Victoria’s underwater heritage includes impressive sunken submarines, steamships and ferries, a silent fleet scuttled in deep graveyard waters, well-preserved hulls of wooden sailing ships supporting spectacular marine life in Port Phillip Bay, and the remains of small ships and large sailing vessels scattered along the coast.
There are around 660 shipwrecks along the Victorian coastline, but only about 300 have been found. You can dive on most of them without permission. All are protected by law.
Maritime heritage protection
There are two sets of protection for maritime heritage in Victoria.
Shipwrecks, aircraft wreck sites and artefacts
The Underwater Cultural Heritage Act 2018 protects shipwrecks, aircraft wreck sites, and artefacts along Victoria’s coast. The Heritage Act protects shipwrecks and shipwreck artefacts in coastal waters. Coastal waters include Port Phillip, Westernport, and Victorian rivers. Some maritime infrastructure sites like jetties, sea walls and mooring dolphins are also protected.
There are about 390 recorded wrecks protected under the Commonwealth legislation. To find out if a wreck is listed under the Underwater Cultural Heritage Act, search the Australasian Underwater Cultural Heritage Database.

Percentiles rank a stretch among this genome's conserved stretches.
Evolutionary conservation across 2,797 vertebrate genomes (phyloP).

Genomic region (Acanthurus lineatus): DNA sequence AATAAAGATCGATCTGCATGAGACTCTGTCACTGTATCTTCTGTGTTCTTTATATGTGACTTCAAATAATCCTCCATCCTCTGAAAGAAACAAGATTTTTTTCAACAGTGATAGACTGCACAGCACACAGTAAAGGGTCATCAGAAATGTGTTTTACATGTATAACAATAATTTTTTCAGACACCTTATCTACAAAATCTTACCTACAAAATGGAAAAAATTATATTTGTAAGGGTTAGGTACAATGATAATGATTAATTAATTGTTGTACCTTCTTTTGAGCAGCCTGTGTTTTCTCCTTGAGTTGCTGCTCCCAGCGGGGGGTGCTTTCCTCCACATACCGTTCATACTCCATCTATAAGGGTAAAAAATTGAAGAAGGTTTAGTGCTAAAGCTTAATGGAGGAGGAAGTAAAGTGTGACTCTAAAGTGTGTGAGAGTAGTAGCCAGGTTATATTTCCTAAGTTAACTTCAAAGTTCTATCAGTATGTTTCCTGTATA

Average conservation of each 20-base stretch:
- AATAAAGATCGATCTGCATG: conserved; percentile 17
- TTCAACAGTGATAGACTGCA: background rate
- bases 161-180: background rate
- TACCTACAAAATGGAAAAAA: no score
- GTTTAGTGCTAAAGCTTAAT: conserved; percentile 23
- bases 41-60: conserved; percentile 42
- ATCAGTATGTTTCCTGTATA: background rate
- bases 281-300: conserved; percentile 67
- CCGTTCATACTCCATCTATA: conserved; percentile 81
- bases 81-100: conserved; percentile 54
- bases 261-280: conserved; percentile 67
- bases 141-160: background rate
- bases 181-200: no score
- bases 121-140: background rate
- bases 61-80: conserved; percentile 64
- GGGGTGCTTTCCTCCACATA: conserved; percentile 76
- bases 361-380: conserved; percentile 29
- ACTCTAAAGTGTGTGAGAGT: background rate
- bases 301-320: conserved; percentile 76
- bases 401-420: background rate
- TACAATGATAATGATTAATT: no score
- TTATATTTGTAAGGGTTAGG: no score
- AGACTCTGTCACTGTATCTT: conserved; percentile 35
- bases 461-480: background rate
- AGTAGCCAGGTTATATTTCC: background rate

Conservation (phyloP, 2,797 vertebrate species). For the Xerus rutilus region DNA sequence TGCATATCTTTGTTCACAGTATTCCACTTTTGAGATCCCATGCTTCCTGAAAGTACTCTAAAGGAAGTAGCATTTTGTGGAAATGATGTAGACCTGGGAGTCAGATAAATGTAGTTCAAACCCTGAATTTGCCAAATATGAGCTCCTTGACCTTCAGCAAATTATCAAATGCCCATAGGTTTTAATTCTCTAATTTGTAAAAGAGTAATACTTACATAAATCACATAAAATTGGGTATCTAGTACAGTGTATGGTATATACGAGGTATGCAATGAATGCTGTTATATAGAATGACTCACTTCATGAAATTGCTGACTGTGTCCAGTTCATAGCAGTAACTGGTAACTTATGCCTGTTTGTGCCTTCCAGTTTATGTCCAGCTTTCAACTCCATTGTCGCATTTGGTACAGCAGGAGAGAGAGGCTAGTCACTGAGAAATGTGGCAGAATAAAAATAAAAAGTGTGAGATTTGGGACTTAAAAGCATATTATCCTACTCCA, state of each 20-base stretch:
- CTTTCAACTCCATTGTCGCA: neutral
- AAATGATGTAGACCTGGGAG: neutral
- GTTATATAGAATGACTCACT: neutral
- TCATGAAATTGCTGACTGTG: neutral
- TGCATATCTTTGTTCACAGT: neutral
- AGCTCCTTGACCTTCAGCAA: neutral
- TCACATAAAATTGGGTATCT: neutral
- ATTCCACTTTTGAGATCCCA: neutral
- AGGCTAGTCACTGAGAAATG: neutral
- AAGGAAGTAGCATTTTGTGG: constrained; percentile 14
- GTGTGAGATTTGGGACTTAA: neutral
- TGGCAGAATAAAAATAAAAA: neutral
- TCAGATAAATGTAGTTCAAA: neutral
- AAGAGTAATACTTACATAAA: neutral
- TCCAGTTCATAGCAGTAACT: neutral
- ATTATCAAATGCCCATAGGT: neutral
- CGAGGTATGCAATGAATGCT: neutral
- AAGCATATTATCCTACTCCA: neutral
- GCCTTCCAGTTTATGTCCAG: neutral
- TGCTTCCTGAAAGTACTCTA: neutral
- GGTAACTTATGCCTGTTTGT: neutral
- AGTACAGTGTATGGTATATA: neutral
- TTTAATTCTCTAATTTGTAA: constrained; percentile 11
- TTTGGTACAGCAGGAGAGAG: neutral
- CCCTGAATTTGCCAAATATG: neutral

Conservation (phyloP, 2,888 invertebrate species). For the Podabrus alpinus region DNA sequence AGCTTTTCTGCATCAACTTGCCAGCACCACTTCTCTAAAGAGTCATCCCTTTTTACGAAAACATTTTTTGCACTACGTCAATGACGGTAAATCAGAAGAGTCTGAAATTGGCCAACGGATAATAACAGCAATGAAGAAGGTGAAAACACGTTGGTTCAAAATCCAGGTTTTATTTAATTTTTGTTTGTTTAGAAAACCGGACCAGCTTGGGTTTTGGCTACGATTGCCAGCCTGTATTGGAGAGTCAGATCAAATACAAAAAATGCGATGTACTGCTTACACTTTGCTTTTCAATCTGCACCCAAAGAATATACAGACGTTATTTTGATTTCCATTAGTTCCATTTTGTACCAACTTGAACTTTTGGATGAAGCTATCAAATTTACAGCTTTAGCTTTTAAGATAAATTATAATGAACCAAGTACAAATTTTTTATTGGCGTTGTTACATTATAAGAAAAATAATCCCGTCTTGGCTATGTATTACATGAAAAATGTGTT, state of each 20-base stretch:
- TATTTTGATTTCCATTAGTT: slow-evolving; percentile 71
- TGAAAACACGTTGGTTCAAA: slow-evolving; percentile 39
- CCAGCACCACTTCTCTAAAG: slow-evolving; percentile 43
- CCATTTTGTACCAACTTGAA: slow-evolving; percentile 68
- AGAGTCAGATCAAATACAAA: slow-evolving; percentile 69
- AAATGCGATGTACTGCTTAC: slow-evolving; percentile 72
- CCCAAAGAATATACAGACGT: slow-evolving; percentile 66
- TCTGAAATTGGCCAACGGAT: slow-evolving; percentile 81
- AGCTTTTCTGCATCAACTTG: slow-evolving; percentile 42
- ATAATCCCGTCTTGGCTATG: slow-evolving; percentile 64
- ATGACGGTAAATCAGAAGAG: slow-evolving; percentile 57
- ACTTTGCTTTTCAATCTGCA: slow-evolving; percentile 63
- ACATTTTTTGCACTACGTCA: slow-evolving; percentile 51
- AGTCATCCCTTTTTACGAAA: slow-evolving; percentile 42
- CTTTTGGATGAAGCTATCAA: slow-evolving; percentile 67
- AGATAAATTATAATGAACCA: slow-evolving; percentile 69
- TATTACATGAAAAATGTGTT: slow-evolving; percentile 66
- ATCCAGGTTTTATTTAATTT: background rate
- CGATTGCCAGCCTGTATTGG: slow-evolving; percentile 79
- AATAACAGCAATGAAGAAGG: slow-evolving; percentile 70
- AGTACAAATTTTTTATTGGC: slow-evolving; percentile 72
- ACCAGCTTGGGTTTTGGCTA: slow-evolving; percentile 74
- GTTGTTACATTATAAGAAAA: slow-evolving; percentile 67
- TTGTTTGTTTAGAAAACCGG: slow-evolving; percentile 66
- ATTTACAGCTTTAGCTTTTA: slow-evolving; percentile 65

There are about 260 recorded wrecks protected under the Heritage Act. To find out if a shipwreck is listed under the Heritage Act, use the Advanced Shipwreck Search.
Additionally, there are hundreds of maritime infrastructure sites protected under the Heritage Act. These sites are listed in the Victorian Heritage Inventory. To find out if maritime infrastructure is listed under the Heritage Act, use VicPlan or search by property address.
You are required to report any shipwreck that you identify.
Protected zones are no-entry zones around some wreck sites in Victoria. They provide extra protection for significant and fragile wrecks. Both the Victorian and Commonwealth law allows for the declaration of protected zones. There are 10 protected zones in Victoria.
Protected zones vary in size and very few are identified by pylons or danger marks. All protected zones are marked on most navigational software, and on the following charts:
- AUS 158 Port Phillip South and West Channels
- AUS 143 Port Phillip and the Rip
- AUS 182 Approaches to Corner Inlet and Port Albert
It is an offence to enter, anchor, trawl, fish or dive in a protected zone without a permit. It’s the responsibility to boat operators to know where the zones are and avoid them.